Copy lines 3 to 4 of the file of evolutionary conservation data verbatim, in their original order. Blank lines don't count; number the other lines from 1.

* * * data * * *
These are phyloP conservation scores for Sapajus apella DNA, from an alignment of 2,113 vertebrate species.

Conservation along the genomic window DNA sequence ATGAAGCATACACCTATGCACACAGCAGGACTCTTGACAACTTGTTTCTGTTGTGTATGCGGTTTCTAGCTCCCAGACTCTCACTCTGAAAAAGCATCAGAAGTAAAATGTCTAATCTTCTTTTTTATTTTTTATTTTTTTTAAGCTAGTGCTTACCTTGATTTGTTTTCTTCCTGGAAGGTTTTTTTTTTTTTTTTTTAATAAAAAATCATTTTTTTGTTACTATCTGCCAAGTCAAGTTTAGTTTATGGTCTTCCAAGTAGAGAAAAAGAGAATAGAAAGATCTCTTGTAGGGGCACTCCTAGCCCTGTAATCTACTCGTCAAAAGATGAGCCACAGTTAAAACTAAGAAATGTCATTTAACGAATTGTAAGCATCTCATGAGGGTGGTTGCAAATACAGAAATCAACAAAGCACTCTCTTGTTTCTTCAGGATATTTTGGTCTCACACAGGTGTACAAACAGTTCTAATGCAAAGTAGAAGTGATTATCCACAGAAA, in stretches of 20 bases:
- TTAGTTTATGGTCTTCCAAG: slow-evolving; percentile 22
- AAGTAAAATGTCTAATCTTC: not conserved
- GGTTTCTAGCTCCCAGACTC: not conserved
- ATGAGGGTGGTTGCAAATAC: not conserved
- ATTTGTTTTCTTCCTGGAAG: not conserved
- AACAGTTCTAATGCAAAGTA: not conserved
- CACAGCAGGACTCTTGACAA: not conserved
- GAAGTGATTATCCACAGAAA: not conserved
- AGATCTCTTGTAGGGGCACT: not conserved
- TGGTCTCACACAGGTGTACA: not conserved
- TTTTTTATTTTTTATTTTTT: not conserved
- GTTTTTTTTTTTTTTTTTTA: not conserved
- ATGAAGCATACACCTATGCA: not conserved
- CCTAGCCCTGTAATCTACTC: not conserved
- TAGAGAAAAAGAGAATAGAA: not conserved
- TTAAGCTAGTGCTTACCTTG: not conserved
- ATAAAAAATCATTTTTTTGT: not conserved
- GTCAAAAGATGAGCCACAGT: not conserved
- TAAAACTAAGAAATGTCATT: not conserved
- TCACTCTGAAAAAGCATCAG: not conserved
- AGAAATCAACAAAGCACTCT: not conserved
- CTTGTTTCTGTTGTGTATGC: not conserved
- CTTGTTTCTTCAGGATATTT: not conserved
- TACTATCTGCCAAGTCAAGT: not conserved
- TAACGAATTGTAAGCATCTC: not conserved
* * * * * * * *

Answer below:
- TTAGTTTATGGTCTTCCAAG: slow-evolving; percentile 22
- AAGTAAAATGTCTAATCTTC: not conserved